There’s nothing worse than attempting a 100 mile or even a 100 kilometer challenge with an under trained body. It’s not much fun or particularly rewarding. Far better to be well prepared and enjoy the experience to the full.
Believe it or not it’s possible to ride a 100 after only ten weeks of dedicated training. The key is to build your endurance slowly and methodically.
The schedule is for cyclists attempting their first 100 mile ride and is aimed at riders who average 50 miles or less a week.
On the chart; ‘easy’ means a gentle ride; ‘pace’ – riding at the speed you want to maintain for the 100 miler; and ‘brisk’ – riding faster than your 100 mile pace.
You will need to find time to train during the week. It might be worth considering commuting by bike if you don’t already. Don’t be frightened to ride up the hills – ideally you need to do some of these training rides on the sort of terrain you will encounter on the day.
This is merely a guide, a starting point, so feel free to tweak the schedules to suit your personal time-frame. Don’t worry if you miss a day but don’t miss out the long weekend ride; it doesn’t have to be on a Sunday.
You can even replace some road rides with mountain bike rides. I reckon that 60 miles, primarily off-road, on a mountain bike is harder than 100 miles on a road bike. So if you work on the theory of 60% of the required road distance. Mountain biking will also build strength in your legs but it’s important to put the road miles in as you need to get used to spinning those legs. Effective road riding is very different to mountain biking.
Don’t be tempted to drastically boost the mileage as the schedule works on a gradual increase per week. This slowly improves your fitness whilst guarding against over-training and fatigue. If you miss a day just add that mileage onto another ride later in the week. Also be sure to follow a high mileage ride with an ‘easy’ day.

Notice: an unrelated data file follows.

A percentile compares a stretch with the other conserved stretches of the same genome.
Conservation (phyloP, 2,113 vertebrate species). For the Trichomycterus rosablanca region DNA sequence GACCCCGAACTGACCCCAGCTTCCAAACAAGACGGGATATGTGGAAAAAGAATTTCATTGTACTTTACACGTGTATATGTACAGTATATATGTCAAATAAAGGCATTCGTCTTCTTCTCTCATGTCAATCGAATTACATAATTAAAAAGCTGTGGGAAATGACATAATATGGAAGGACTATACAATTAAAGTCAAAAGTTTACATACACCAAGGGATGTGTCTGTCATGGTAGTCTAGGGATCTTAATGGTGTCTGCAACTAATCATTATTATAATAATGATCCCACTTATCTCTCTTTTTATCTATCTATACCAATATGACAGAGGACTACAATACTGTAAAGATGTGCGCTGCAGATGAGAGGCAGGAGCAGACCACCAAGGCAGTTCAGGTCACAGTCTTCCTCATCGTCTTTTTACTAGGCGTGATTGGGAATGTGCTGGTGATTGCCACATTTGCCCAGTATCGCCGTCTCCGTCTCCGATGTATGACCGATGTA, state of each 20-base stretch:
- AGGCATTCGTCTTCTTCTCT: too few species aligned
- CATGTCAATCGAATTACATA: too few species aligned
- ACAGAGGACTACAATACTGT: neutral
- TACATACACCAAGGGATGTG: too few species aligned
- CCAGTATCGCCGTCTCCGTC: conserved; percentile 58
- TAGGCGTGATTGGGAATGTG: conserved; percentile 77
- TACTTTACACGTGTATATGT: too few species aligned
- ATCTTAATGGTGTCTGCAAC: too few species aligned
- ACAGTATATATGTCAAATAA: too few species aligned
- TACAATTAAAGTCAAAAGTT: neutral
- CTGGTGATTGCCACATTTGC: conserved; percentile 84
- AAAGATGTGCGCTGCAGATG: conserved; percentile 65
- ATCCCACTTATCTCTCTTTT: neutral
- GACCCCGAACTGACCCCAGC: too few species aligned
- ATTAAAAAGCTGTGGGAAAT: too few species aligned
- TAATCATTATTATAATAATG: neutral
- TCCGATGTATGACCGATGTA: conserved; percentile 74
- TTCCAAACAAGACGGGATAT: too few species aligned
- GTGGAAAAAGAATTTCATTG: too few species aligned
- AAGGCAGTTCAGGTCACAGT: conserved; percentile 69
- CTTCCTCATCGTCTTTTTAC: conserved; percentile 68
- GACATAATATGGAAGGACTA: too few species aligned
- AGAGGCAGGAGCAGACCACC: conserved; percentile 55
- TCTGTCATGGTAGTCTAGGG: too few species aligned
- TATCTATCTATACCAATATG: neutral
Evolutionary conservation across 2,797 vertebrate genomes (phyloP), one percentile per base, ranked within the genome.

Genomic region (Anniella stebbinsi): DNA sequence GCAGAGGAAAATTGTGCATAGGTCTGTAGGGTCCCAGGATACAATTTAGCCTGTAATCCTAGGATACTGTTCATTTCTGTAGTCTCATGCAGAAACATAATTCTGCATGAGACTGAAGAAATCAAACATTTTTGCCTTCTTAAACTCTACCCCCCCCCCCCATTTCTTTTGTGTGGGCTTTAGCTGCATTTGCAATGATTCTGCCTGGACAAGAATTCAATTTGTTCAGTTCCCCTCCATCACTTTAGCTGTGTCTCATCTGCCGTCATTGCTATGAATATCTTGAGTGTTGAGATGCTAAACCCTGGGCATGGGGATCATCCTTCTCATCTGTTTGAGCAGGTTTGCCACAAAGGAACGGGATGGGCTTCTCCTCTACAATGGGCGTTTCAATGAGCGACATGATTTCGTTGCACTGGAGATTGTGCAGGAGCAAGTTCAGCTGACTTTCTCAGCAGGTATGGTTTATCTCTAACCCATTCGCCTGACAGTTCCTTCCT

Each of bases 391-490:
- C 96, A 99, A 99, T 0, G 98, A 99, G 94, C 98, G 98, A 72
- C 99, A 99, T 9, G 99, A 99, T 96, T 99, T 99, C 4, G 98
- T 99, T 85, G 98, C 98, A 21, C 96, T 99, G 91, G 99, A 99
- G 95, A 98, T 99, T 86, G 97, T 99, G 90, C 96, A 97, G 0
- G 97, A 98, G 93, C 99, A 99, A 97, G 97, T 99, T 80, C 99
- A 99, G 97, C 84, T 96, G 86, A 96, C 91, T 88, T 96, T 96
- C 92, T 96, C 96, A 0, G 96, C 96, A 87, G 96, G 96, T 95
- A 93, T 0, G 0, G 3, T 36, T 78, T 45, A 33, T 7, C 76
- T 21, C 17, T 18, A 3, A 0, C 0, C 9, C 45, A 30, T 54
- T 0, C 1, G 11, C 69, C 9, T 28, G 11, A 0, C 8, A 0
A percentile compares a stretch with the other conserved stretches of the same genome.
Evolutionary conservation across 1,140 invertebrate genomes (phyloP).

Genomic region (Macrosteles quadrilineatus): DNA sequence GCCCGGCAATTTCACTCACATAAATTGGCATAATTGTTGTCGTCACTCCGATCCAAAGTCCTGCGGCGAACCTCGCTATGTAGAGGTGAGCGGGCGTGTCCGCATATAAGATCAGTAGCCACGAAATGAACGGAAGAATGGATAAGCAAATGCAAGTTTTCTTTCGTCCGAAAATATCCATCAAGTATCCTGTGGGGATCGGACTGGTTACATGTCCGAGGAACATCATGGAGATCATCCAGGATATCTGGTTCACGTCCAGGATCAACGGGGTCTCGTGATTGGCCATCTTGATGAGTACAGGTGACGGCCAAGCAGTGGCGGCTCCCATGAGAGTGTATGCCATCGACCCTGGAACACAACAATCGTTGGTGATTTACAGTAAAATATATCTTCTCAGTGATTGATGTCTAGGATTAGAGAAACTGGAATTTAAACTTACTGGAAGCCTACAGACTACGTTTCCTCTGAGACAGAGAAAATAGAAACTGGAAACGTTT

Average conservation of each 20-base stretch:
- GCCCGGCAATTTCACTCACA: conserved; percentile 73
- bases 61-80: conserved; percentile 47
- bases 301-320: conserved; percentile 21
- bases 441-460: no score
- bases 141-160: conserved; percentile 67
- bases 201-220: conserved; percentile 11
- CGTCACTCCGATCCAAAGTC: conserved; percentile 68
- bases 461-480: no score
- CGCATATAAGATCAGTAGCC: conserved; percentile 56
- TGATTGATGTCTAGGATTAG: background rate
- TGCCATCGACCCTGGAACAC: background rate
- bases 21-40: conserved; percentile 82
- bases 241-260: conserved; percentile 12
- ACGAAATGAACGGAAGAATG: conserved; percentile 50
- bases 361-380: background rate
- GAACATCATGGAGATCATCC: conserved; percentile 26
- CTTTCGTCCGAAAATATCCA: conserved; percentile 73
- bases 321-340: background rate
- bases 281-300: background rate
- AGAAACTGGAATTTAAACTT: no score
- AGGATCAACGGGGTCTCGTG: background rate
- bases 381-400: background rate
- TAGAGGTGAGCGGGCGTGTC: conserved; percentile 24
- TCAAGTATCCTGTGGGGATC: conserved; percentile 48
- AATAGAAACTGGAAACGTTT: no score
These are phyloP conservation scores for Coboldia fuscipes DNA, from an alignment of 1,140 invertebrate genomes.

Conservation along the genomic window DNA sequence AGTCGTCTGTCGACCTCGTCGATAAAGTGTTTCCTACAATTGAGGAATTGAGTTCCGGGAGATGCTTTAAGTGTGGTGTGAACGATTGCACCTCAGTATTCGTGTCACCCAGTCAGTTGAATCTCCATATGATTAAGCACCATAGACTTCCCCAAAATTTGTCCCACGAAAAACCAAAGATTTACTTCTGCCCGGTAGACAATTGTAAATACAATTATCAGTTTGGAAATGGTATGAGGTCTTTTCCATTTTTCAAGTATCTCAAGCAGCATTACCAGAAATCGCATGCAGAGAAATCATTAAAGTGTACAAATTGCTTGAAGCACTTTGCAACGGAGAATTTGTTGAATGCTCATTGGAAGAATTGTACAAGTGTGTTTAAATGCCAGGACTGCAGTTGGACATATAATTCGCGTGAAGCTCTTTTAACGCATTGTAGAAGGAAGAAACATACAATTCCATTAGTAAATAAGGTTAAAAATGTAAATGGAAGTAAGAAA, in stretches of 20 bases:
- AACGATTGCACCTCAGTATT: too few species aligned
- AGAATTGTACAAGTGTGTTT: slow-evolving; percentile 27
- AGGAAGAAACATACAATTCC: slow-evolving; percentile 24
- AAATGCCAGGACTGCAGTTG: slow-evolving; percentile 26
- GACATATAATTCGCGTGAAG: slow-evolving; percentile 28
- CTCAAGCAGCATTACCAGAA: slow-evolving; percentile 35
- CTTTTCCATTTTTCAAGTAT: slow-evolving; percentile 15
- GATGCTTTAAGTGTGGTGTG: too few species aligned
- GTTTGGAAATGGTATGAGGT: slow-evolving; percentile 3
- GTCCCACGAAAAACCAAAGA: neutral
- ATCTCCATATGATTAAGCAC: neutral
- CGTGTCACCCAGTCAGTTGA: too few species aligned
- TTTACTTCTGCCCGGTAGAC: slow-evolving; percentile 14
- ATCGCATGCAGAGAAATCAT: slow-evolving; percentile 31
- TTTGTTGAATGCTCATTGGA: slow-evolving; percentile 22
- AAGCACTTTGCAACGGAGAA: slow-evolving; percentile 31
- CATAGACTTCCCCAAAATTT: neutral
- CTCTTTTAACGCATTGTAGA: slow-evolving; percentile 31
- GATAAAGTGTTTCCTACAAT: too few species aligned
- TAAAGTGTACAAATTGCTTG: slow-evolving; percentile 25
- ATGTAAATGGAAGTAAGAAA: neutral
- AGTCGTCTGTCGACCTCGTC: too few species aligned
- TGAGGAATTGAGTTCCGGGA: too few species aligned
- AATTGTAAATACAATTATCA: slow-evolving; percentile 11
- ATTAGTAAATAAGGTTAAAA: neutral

During training you obviously need to eat a good balanced diet, if you don’t already! In the last 3-6 days preceding the event, eat at least 75% carbohydrate. This ensures that you ‘carbo load’, packing as much energy into your body as possible.
Don’t get carried away and eat a huge breakfast on the morning of the event as your body will waste a lot of effort trying to digest it. Make sure you eat in plenty of time before your start time. Porridge is a very good slow-burn fuel but does take quite a bit of digesting. Try out your various breakfast options on training days so that you can find what works best for you.
One of the major factors to you completing a 100 mile ride is nutrition and particularly during the ride itself. If you don’t consume enough calories you will ‘bonk’. During the ride you should try to eat every 20 miles. My preferred choice is malt loaf and fig rolls as they are high in carbohydrate and not too messy. Some people prefer bananas and energy bars; the choice is yours but make sure you try them out during training.
Don’t pig out at the rest stops; it’s better to ‘graze’ than ‘stuff’. Your body will divert blood away from your working muscles to your stomach to cope with digesting large amounts of food and this may make you feel sick.